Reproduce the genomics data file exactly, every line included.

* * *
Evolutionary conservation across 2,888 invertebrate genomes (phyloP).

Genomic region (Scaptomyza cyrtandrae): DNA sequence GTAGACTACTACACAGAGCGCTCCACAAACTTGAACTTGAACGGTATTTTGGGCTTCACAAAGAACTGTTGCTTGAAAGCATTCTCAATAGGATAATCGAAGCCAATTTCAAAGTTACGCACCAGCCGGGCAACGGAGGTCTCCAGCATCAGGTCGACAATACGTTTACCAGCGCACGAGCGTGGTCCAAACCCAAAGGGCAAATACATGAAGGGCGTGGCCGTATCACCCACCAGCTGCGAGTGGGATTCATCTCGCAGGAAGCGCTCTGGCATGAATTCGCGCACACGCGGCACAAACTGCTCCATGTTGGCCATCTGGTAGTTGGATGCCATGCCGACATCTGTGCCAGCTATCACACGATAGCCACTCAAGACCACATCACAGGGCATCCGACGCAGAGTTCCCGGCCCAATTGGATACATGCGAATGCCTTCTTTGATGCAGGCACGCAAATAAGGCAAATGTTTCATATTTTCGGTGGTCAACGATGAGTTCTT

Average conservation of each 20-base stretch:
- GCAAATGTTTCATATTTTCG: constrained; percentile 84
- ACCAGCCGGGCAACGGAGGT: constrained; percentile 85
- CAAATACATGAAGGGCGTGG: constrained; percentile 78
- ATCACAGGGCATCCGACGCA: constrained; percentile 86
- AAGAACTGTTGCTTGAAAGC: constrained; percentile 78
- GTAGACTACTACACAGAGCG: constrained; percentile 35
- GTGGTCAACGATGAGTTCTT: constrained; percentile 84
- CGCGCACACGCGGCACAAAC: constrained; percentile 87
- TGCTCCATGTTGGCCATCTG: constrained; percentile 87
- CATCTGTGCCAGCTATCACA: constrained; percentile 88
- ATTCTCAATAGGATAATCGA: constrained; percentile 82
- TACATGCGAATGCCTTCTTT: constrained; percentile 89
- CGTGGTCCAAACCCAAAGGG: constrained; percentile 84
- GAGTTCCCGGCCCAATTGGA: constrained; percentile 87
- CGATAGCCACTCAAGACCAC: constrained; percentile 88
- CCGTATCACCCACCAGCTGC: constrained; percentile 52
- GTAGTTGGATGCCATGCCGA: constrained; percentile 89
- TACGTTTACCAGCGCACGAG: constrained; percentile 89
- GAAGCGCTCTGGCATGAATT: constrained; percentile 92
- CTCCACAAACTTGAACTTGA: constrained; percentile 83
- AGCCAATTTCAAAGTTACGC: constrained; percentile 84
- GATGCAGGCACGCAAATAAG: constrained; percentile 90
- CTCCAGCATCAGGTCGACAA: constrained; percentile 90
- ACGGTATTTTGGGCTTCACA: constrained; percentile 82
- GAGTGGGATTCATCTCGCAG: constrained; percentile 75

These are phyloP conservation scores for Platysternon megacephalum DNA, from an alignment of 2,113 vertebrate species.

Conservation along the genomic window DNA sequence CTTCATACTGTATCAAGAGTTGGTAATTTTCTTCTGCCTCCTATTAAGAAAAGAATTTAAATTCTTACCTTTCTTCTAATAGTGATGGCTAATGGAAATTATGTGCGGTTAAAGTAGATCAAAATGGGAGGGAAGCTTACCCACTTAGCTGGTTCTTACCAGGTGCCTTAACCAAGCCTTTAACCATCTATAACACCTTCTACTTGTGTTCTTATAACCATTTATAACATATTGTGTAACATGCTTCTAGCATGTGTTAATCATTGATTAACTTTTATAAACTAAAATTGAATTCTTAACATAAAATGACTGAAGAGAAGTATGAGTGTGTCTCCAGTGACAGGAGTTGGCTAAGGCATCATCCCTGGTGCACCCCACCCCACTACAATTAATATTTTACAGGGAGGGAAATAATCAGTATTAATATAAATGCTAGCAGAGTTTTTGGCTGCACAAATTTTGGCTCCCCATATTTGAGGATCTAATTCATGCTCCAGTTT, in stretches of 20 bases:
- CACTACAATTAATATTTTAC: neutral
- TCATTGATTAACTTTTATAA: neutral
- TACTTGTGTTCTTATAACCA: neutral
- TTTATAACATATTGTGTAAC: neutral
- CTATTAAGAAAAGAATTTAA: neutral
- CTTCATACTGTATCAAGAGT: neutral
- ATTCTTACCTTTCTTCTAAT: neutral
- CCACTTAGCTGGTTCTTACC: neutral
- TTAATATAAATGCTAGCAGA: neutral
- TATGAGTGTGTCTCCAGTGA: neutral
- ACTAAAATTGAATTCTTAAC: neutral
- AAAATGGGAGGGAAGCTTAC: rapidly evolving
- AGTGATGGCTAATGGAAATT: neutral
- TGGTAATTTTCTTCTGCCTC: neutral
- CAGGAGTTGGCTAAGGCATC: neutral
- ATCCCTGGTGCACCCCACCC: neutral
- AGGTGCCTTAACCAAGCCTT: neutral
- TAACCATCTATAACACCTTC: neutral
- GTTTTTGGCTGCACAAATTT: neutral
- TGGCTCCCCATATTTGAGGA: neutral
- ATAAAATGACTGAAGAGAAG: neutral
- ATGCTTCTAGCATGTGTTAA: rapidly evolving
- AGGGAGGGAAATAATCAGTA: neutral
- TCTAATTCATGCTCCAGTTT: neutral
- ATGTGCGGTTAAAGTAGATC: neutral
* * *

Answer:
Evolutionary conservation across 2,888 invertebrate genomes (phyloP).

Genomic region (Scaptomyza cyrtandrae): DNA sequence GTAGACTACTACACAGAGCGCTCCACAAACTTGAACTTGAACGGTATTTTGGGCTTCACAAAGAACTGTTGCTTGAAAGCATTCTCAATAGGATAATCGAAGCCAATTTCAAAGTTACGCACCAGCCGGGCAACGGAGGTCTCCAGCATCAGGTCGACAATACGTTTACCAGCGCACGAGCGTGGTCCAAACCCAAAGGGCAAATACATGAAGGGCGTGGCCGTATCACCCACCAGCTGCGAGTGGGATTCATCTCGCAGGAAGCGCTCTGGCATGAATTCGCGCACACGCGGCACAAACTGCTCCATGTTGGCCATCTGGTAGTTGGATGCCATGCCGACATCTGTGCCAGCTATCACACGATAGCCACTCAAGACCACATCACAGGGCATCCGACGCAGAGTTCCCGGCCCAATTGGATACATGCGAATGCCTTCTTTGATGCAGGCACGCAAATAAGGCAAATGTTTCATATTTTCGGTGGTCAACGATGAGTTCTT

Average conservation of each 20-base stretch:
- GCAAATGTTTCATATTTTCG: constrained; percentile 84
- ACCAGCCGGGCAACGGAGGT: constrained; percentile 85
- CAAATACATGAAGGGCGTGG: constrained; percentile 78
- ATCACAGGGCATCCGACGCA: constrained; percentile 86
- AAGAACTGTTGCTTGAAAGC: constrained; percentile 78
- GTAGACTACTACACAGAGCG: constrained; percentile 35
- GTGGTCAACGATGAGTTCTT: constrained; percentile 84
- CGCGCACACGCGGCACAAAC: constrained; percentile 87
- TGCTCCATGTTGGCCATCTG: constrained; percentile 87
- CATCTGTGCCAGCTATCACA: constrained; percentile 88
- ATTCTCAATAGGATAATCGA: constrained; percentile 82
- TACATGCGAATGCCTTCTTT: constrained; percentile 89
- CGTGGTCCAAACCCAAAGGG: constrained; percentile 84
- GAGTTCCCGGCCCAATTGGA: constrained; percentile 87
- CGATAGCCACTCAAGACCAC: constrained; percentile 88
- CCGTATCACCCACCAGCTGC: constrained; percentile 52
- GTAGTTGGATGCCATGCCGA: constrained; percentile 89
- TACGTTTACCAGCGCACGAG: constrained; percentile 89
- GAAGCGCTCTGGCATGAATT: constrained; percentile 92
- CTCCACAAACTTGAACTTGA: constrained; percentile 83
- AGCCAATTTCAAAGTTACGC: constrained; percentile 84
- GATGCAGGCACGCAAATAAG: constrained; percentile 90
- CTCCAGCATCAGGTCGACAA: constrained; percentile 90
- ACGGTATTTTGGGCTTCACA: constrained; percentile 82
- GAGTGGGATTCATCTCGCAG: constrained; percentile 75

These are phyloP conservation scores for Platysternon megacephalum DNA, from an alignment of 2,113 vertebrate species.

Conservation along the genomic window DNA sequence CTTCATACTGTATCAAGAGTTGGTAATTTTCTTCTGCCTCCTATTAAGAAAAGAATTTAAATTCTTACCTTTCTTCTAATAGTGATGGCTAATGGAAATTATGTGCGGTTAAAGTAGATCAAAATGGGAGGGAAGCTTACCCACTTAGCTGGTTCTTACCAGGTGCCTTAACCAAGCCTTTAACCATCTATAACACCTTCTACTTGTGTTCTTATAACCATTTATAACATATTGTGTAACATGCTTCTAGCATGTGTTAATCATTGATTAACTTTTATAAACTAAAATTGAATTCTTAACATAAAATGACTGAAGAGAAGTATGAGTGTGTCTCCAGTGACAGGAGTTGGCTAAGGCATCATCCCTGGTGCACCCCACCCCACTACAATTAATATTTTACAGGGAGGGAAATAATCAGTATTAATATAAATGCTAGCAGAGTTTTTGGCTGCACAAATTTTGGCTCCCCATATTTGAGGATCTAATTCATGCTCCAGTTT, in stretches of 20 bases:
- CACTACAATTAATATTTTAC: neutral
- TCATTGATTAACTTTTATAA: neutral
- TACTTGTGTTCTTATAACCA: neutral
- TTTATAACATATTGTGTAAC: neutral
- CTATTAAGAAAAGAATTTAA: neutral
- CTTCATACTGTATCAAGAGT: neutral
- ATTCTTACCTTTCTTCTAAT: neutral
- CCACTTAGCTGGTTCTTACC: neutral
- TTAATATAAATGCTAGCAGA: neutral
- TATGAGTGTGTCTCCAGTGA: neutral
- ACTAAAATTGAATTCTTAAC: neutral
- AAAATGGGAGGGAAGCTTAC: rapidly evolving
- AGTGATGGCTAATGGAAATT: neutral
- TGGTAATTTTCTTCTGCCTC: neutral
- CAGGAGTTGGCTAAGGCATC: neutral
- ATCCCTGGTGCACCCCACCC: neutral
- AGGTGCCTTAACCAAGCCTT: neutral
- TAACCATCTATAACACCTTC: neutral
- GTTTTTGGCTGCACAAATTT: neutral
- TGGCTCCCCATATTTGAGGA: neutral
- ATAAAATGACTGAAGAGAAG: neutral
- ATGCTTCTAGCATGTGTTAA: rapidly evolving
- AGGGAGGGAAATAATCAGTA: neutral
- TCTAATTCATGCTCCAGTTT: neutral
- ATGTGCGGTTAAAGTAGATC: neutral